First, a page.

Skip Navigation Skip to Content Skip to Footer

Founding Fellow Kate Tiller OBE donates book collection to Kellogg

May 2, 2024

Visitors to the Kellogg Library may have noticed the addition of the new ‘Kate Tiller Reading Room.’ Named after Founding Fellow, Dr Kate Tiller, it is the new home of a very special collection. A successful academic in the field of local history, Kate has generously donated her substantial book collection to the College to ‘allow present and future students to immerse themselves in historical research.’  

Dr Kate Tiller with Kellogg College President Professor Jonathan Michie in the new Kate Tiller Reading Room

Kate is a pioneer in several ways. As well as being a trailblazer of local history, a subject enjoying somewhat of a renaissance, she was a Founding Fellow of Kellogg in 1990, and helped introduce flexible learning at Oxford University.  

She was Director of Studies in Local History at the Department for Continuing Education, and designed and implemented the first part-time degree course for graduates at the University, the Mst in English Local History, in 1993. Two years later Kellogg received its first part-time DPhil students when the University piloted a project for part-time research degrees. English Local History was one of the three subjects included.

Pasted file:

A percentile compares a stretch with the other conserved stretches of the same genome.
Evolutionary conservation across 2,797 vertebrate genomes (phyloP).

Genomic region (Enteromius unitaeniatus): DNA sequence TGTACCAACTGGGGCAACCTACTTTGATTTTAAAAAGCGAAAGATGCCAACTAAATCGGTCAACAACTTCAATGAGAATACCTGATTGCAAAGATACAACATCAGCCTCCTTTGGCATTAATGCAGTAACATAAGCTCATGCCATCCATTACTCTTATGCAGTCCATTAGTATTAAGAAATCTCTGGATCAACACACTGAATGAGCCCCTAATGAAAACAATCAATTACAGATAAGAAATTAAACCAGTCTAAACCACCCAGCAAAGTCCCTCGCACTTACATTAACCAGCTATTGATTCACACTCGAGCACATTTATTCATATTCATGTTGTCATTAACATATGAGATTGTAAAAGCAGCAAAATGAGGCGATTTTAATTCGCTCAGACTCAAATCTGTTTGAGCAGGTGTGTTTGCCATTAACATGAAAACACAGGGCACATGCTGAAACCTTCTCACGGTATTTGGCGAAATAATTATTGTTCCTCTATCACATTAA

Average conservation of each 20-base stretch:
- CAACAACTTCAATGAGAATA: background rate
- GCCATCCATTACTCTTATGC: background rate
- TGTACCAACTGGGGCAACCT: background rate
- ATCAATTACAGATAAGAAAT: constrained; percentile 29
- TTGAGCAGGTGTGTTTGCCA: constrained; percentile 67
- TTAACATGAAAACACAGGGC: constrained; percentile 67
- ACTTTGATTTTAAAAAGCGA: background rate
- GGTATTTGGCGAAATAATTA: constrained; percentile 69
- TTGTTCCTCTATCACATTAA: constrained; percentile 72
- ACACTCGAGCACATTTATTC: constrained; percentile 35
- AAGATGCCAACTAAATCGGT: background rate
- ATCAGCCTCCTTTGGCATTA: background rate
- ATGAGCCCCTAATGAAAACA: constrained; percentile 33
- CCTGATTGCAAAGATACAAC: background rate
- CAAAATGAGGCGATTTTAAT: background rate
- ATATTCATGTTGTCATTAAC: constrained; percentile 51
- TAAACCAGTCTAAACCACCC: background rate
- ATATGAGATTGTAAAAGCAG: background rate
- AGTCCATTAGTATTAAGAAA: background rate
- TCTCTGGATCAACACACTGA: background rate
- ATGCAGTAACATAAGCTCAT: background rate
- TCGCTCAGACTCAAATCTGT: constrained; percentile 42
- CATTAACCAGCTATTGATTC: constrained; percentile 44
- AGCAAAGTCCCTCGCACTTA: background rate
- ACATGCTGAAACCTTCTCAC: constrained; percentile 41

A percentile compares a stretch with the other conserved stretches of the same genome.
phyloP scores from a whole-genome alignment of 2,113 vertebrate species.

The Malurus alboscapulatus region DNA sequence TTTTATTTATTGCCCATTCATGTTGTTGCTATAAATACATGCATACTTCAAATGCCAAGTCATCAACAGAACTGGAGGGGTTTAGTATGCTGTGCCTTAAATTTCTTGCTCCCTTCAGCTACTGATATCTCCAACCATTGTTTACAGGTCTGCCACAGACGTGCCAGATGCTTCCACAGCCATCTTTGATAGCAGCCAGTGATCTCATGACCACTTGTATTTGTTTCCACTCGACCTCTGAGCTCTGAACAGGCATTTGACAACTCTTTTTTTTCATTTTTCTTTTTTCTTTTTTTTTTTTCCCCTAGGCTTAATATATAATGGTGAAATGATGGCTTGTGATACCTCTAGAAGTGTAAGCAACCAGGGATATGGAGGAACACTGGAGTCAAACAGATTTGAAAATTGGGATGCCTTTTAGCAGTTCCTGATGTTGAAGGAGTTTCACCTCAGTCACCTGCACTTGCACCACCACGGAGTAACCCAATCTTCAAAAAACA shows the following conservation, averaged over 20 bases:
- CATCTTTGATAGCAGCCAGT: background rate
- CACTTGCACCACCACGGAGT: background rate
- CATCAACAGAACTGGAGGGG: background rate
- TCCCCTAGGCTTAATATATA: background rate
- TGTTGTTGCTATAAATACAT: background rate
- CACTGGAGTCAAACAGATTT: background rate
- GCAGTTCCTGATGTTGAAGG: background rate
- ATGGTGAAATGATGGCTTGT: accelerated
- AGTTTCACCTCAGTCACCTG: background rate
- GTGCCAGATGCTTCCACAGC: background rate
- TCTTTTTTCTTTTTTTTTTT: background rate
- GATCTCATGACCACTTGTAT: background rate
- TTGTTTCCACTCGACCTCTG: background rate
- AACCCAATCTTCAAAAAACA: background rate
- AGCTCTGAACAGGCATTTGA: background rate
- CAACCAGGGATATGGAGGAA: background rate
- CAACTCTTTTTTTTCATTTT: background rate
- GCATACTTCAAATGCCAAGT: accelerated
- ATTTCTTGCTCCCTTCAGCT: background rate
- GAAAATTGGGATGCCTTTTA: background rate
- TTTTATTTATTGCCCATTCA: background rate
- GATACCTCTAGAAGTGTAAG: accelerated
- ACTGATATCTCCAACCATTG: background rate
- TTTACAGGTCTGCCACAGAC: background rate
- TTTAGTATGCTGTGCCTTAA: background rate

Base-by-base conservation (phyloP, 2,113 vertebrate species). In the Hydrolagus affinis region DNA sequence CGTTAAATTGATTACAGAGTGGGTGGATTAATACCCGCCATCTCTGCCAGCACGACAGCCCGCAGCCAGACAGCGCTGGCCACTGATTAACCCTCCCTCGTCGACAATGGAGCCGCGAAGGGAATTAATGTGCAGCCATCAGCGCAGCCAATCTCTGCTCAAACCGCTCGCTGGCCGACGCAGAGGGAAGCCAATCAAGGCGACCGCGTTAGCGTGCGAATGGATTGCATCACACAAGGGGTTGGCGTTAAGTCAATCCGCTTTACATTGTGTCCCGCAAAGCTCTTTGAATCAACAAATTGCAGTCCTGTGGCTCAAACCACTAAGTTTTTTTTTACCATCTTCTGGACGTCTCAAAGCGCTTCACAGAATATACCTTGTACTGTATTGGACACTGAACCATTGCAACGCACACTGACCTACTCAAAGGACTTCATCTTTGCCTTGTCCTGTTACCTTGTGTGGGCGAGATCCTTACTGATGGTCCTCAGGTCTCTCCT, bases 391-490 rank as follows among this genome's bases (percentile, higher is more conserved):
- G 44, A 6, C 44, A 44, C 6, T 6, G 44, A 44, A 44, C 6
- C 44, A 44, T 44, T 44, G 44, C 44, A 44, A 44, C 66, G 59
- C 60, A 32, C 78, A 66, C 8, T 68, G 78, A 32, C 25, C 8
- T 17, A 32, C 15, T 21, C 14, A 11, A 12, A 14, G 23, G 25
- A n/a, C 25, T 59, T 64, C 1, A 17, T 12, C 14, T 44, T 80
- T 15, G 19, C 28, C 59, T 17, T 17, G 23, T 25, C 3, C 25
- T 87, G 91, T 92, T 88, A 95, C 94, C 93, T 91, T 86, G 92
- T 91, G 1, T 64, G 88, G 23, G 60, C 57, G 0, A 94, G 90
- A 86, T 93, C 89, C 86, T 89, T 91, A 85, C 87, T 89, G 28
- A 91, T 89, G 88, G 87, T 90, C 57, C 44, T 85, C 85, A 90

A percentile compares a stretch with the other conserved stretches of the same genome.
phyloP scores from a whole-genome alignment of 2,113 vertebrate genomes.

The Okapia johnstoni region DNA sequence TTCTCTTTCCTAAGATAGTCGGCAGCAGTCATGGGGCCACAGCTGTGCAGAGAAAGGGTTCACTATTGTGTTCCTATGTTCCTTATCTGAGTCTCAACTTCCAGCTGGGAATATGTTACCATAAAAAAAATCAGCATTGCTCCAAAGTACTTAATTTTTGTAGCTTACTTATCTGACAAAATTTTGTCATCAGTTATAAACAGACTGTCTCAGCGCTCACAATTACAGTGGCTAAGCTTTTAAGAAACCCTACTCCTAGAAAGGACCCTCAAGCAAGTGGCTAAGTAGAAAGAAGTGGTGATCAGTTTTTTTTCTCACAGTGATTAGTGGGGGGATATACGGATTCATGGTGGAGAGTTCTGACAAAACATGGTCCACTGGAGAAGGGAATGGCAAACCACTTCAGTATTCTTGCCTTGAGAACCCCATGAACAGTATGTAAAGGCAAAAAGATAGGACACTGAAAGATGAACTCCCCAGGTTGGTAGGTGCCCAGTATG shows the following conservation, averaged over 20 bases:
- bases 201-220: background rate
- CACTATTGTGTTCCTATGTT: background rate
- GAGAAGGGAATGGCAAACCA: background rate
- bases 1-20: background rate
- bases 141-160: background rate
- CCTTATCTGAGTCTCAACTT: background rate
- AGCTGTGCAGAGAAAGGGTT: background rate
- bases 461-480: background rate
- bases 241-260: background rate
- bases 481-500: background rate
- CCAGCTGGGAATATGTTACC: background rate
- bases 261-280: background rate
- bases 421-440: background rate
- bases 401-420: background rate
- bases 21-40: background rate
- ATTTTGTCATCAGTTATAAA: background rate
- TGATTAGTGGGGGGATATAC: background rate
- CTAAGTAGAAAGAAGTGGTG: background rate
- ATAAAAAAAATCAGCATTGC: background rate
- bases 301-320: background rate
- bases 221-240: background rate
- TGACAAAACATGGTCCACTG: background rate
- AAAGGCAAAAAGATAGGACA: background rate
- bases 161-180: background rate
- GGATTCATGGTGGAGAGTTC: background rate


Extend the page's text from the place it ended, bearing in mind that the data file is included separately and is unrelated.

Kate speaks about her collection at our recent Vincent Strudwick Society event

Kate worked to secure University library access, financial support, and IT facilities for part-time students. She also helped establish Kellogg’s first Graduate Studentship scheme. She equally played an active role in the pastoral care of our students, holding the positions of Senior Tutor, Dean of Degrees, and Vice-President during her time here.  

She is a lifelong advocate for local history. Kate broke new ground within the subject, focussing on the themes of remembrance, community, and landscape. She describes local history as being ‘far from parochial’ and comments on how ‘it draws individuals with knowledge from various geographic areas and diverse backgrounds. The interplay between local and social history, landscape studies, environmental concerns, and even elements of religion, community, and politics, creates a rich tapestry of shared questions and comparative focus.’  

She believes in the ‘browsability of historical collections’ and her special collection and the new reading room will not only provide a stimulating space for students to engage with the past, but also ensures the legacy of local history within the College.  

The new Kate Tiller Reading Room in the Kellogg Library